The Reserve Bank of Australia is apparently comfortable with current interest rates. From Bloomberg:
Australia's central bank left its official interest rate unchanged for a 13th month in response to slower growth in wages, consumer prices and the economy.
Reserve Bank of Australia Governor Ian Macfarlane and his board left the overnight cash rate at 5.5 percent, as forecast by all 22 economists surveyed by Bloomberg News. The bank last raised borrowing costs in March 2005.
Speeches yesterday from Fed officials suggest that they could be getting comfortable too. From Reuters:
The U.S. economy is close to a balanced growth path, Richmond Federal Reserve President Jeffrey Lacker said on Tuesday, suggesting the Fed's long campaign of interest rate increases is nearly over.
"We've been aiming toward converging to a balanced growth path that we can continue on a sustained basis, as we saw from 1994 to 2000. And I think we're pretty close to it," Lacker told reporters after a speech here.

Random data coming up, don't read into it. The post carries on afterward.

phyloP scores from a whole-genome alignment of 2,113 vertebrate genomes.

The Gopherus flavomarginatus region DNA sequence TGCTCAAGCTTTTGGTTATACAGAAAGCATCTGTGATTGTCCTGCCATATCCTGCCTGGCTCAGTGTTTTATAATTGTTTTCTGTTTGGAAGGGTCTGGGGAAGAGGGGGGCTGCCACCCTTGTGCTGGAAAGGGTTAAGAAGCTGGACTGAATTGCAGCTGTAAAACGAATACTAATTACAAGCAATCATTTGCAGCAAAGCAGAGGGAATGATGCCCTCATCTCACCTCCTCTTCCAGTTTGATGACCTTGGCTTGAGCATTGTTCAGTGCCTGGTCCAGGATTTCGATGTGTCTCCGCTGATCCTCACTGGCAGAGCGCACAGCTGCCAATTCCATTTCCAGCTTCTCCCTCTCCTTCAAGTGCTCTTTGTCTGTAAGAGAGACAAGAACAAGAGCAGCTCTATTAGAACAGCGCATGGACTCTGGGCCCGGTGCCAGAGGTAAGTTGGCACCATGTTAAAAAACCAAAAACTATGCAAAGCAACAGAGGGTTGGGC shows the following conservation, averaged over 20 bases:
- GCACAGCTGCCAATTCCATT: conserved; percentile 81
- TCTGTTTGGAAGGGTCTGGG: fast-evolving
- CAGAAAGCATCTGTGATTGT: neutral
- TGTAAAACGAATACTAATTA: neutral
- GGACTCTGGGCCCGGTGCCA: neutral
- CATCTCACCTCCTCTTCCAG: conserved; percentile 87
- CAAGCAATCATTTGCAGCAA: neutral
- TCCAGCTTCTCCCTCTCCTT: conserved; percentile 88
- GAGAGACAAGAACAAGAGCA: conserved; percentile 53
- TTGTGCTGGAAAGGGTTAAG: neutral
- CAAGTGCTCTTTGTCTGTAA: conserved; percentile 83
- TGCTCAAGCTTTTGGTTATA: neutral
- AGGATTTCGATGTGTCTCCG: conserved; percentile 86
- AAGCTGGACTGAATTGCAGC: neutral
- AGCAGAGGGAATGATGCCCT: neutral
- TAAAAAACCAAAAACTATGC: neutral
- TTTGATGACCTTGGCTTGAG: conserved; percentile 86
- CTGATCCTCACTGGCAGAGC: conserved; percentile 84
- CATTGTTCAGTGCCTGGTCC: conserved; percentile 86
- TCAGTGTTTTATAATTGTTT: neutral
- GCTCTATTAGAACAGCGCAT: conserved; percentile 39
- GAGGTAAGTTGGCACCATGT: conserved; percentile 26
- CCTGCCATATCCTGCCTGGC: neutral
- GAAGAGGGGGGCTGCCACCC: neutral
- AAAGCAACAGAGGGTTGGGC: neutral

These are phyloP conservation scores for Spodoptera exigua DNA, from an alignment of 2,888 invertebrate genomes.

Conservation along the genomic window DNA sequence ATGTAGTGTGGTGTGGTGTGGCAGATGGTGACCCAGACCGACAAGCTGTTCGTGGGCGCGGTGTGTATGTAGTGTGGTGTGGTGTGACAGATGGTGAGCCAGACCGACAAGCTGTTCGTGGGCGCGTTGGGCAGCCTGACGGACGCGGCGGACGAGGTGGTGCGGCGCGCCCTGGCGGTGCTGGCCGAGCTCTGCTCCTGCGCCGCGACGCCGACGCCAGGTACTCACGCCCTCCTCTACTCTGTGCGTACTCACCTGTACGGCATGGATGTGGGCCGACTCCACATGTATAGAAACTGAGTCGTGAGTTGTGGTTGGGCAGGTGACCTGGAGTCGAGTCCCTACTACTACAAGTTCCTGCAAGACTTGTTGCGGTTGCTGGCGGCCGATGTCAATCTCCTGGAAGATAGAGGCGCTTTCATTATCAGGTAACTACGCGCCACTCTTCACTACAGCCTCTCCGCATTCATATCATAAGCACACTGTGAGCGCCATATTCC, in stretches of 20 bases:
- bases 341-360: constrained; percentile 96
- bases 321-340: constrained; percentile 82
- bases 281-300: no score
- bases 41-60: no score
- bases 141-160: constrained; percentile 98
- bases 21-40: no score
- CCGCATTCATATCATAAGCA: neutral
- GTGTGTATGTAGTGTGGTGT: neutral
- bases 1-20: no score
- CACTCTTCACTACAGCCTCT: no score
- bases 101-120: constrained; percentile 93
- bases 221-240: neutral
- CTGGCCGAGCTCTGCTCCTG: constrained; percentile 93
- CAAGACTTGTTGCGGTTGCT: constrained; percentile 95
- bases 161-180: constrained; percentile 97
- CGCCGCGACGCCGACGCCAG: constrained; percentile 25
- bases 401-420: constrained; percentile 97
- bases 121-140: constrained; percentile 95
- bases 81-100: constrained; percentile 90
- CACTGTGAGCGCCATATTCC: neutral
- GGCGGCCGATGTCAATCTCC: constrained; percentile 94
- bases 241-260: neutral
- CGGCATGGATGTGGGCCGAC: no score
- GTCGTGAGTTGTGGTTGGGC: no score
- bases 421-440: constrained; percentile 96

Lacker's optimism on a "balanced" economy dovetailed with comments from Dallas Fed chief Richard Fisher, who said globalization may mean a tight U.S. labor market does not pose the same inflationary risk as it might have in the past.
And from Bloomberg:
The dollar declined for a third day against the yen on speculation the Federal Reserve is getting closer to ending a 21-month policy of raising interest rates... The Fed's Kansas City Fed President Thomas Hoenig, speaking yesterday in Kansas City, said higher rates will take hold later this year, suggesting the Fed is almost done raising rates... Hoenig on March 31 said the overnight lending rate may be in the "upper end" of the so-called neutral range that neither spurs nor restrains growth.
However, there were more signs yesterday that the economy is heating up in Europe.
Euro-zone industrial producer prices rose 0.5 percent in February month-on-month and 5.4 percent year-on-year. The corresponding figures for the EU25 were 0.4 percent and 7.0 percent respectively. Excluding energy, prices rose 0.3 percent in both the euro zone and the EU25.
Meanwhile, unemployment in the euro zone dropped to 8.2 percent in February from 8.3 percent in January, while in the EU25, the unemployment rate remained unchanged at 8.5 percent.
In the UK, the Bank of England reported yesterday that mortgage equity withdrawal in the last quarter of 2005 rose to the highest since the third quarter of 2004, while the Chartered Institute for Purchasing and Supply said its seasonally-adjusted index for construction rose to 54.7 in March, the highest since 57.2 in September 2005, from 51.9 in February.